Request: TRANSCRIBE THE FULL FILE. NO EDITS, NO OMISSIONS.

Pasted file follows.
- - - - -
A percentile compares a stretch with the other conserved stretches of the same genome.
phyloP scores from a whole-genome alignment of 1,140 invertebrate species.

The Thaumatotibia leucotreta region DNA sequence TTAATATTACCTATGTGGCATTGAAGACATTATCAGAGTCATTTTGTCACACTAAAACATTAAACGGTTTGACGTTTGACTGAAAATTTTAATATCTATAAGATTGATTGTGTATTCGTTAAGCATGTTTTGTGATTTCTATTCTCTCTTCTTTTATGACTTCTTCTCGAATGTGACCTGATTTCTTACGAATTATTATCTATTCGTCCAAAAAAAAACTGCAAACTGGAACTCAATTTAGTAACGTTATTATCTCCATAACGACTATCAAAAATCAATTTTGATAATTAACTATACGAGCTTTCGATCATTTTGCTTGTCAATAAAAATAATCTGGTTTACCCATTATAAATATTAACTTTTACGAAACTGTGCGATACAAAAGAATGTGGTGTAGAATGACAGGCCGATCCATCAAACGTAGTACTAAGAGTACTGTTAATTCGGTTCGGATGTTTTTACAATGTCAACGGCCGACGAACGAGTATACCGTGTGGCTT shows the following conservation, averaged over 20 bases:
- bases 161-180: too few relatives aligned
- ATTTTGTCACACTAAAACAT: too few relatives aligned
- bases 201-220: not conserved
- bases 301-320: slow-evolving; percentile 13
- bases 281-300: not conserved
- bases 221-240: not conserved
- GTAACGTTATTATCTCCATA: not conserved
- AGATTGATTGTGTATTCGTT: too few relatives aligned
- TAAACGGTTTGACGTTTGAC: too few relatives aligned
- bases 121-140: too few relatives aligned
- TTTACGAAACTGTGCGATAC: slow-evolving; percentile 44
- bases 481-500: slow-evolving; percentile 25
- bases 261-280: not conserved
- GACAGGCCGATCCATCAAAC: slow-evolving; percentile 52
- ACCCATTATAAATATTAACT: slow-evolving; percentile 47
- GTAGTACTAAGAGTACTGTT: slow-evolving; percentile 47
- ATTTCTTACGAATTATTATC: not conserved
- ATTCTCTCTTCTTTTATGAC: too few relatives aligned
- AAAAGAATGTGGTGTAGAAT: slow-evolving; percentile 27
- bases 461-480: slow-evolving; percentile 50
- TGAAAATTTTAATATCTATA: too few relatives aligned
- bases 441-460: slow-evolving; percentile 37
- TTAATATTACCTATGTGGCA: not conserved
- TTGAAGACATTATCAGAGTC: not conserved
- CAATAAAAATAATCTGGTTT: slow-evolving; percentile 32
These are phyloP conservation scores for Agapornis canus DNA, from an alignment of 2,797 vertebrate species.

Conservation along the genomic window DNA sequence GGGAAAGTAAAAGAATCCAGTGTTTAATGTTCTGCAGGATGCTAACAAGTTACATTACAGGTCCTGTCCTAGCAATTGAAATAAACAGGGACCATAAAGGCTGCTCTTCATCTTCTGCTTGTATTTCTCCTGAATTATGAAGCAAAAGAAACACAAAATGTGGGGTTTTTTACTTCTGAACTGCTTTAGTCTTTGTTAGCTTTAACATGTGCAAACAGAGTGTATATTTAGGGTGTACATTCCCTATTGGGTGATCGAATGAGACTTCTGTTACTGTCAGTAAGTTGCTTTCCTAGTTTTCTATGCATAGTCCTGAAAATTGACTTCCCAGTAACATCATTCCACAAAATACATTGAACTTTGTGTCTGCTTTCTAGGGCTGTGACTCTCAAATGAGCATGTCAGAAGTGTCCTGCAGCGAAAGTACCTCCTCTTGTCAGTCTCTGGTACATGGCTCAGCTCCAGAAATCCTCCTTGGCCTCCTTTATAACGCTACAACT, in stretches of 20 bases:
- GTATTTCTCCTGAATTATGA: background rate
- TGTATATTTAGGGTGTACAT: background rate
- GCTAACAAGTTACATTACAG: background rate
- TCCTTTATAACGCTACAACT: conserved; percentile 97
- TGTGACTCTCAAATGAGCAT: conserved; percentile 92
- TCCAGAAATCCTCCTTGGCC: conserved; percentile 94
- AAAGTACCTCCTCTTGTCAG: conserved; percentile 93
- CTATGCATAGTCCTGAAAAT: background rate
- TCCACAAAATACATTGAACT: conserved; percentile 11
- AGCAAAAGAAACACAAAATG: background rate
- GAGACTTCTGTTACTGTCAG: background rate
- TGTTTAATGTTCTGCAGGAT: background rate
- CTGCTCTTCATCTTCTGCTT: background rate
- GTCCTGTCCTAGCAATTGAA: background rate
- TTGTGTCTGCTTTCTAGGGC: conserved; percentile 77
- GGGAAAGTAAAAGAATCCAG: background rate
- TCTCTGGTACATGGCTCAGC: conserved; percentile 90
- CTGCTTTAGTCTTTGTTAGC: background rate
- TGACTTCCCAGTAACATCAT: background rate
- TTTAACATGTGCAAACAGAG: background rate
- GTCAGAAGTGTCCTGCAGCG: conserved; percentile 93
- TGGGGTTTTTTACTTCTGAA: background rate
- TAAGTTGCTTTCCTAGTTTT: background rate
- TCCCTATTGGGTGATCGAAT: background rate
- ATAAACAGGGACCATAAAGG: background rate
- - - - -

A percentile compares a stretch with the other conserved stretches of the same genome.
phyloP scores from a whole-genome alignment of 1,140 invertebrate species.

The Thaumatotibia leucotreta region DNA sequence TTAATATTACCTATGTGGCATTGAAGACATTATCAGAGTCATTTTGTCACACTAAAACATTAAACGGTTTGACGTTTGACTGAAAATTTTAATATCTATAAGATTGATTGTGTATTCGTTAAGCATGTTTTGTGATTTCTATTCTCTCTTCTTTTATGACTTCTTCTCGAATGTGACCTGATTTCTTACGAATTATTATCTATTCGTCCAAAAAAAAACTGCAAACTGGAACTCAATTTAGTAACGTTATTATCTCCATAACGACTATCAAAAATCAATTTTGATAATTAACTATACGAGCTTTCGATCATTTTGCTTGTCAATAAAAATAATCTGGTTTACCCATTATAAATATTAACTTTTACGAAACTGTGCGATACAAAAGAATGTGGTGTAGAATGACAGGCCGATCCATCAAACGTAGTACTAAGAGTACTGTTAATTCGGTTCGGATGTTTTTACAATGTCAACGGCCGACGAACGAGTATACCGTGTGGCTT shows the following conservation, averaged over 20 bases:
- bases 161-180: too few relatives aligned
- ATTTTGTCACACTAAAACAT: too few relatives aligned
- bases 201-220: not conserved
- bases 301-320: slow-evolving; percentile 13
- bases 281-300: not conserved
- bases 221-240: not conserved
- GTAACGTTATTATCTCCATA: not conserved
- AGATTGATTGTGTATTCGTT: too few relatives aligned
- TAAACGGTTTGACGTTTGAC: too few relatives aligned
- bases 121-140: too few relatives aligned
- TTTACGAAACTGTGCGATAC: slow-evolving; percentile 44
- bases 481-500: slow-evolving; percentile 25
- bases 261-280: not conserved
- GACAGGCCGATCCATCAAAC: slow-evolving; percentile 52
- ACCCATTATAAATATTAACT: slow-evolving; percentile 47
- GTAGTACTAAGAGTACTGTT: slow-evolving; percentile 47
- ATTTCTTACGAATTATTATC: not conserved
- ATTCTCTCTTCTTTTATGAC: too few relatives aligned
- AAAAGAATGTGGTGTAGAAT: slow-evolving; percentile 27
- bases 461-480: slow-evolving; percentile 50
- TGAAAATTTTAATATCTATA: too few relatives aligned
- bases 441-460: slow-evolving; percentile 37
- TTAATATTACCTATGTGGCA: not conserved
- TTGAAGACATTATCAGAGTC: not conserved
- CAATAAAAATAATCTGGTTT: slow-evolving; percentile 32
These are phyloP conservation scores for Agapornis canus DNA, from an alignment of 2,797 vertebrate species.

Conservation along the genomic window DNA sequence GGGAAAGTAAAAGAATCCAGTGTTTAATGTTCTGCAGGATGCTAACAAGTTACATTACAGGTCCTGTCCTAGCAATTGAAATAAACAGGGACCATAAAGGCTGCTCTTCATCTTCTGCTTGTATTTCTCCTGAATTATGAAGCAAAAGAAACACAAAATGTGGGGTTTTTTACTTCTGAACTGCTTTAGTCTTTGTTAGCTTTAACATGTGCAAACAGAGTGTATATTTAGGGTGTACATTCCCTATTGGGTGATCGAATGAGACTTCTGTTACTGTCAGTAAGTTGCTTTCCTAGTTTTCTATGCATAGTCCTGAAAATTGACTTCCCAGTAACATCATTCCACAAAATACATTGAACTTTGTGTCTGCTTTCTAGGGCTGTGACTCTCAAATGAGCATGTCAGAAGTGTCCTGCAGCGAAAGTACCTCCTCTTGTCAGTCTCTGGTACATGGCTCAGCTCCAGAAATCCTCCTTGGCCTCCTTTATAACGCTACAACT, in stretches of 20 bases:
- GTATTTCTCCTGAATTATGA: background rate
- TGTATATTTAGGGTGTACAT: background rate
- GCTAACAAGTTACATTACAG: background rate
- TCCTTTATAACGCTACAACT: conserved; percentile 97
- TGTGACTCTCAAATGAGCAT: conserved; percentile 92
- TCCAGAAATCCTCCTTGGCC: conserved; percentile 94
- AAAGTACCTCCTCTTGTCAG: conserved; percentile 93
- CTATGCATAGTCCTGAAAAT: background rate
- TCCACAAAATACATTGAACT: conserved; percentile 11
- AGCAAAAGAAACACAAAATG: background rate
- GAGACTTCTGTTACTGTCAG: background rate
- TGTTTAATGTTCTGCAGGAT: background rate
- CTGCTCTTCATCTTCTGCTT: background rate
- GTCCTGTCCTAGCAATTGAA: background rate
- TTGTGTCTGCTTTCTAGGGC: conserved; percentile 77
- GGGAAAGTAAAAGAATCCAG: background rate
- TCTCTGGTACATGGCTCAGC: conserved; percentile 90
- CTGCTTTAGTCTTTGTTAGC: background rate
- TGACTTCCCAGTAACATCAT: background rate
- TTTAACATGTGCAAACAGAG: background rate
- GTCAGAAGTGTCCTGCAGCG: conserved; percentile 93
- TGGGGTTTTTTACTTCTGAA: background rate
- TAAGTTGCTTTCCTAGTTTT: background rate
- TCCCTATTGGGTGATCGAAT: background rate
- ATAAACAGGGACCATAAAGG: background rate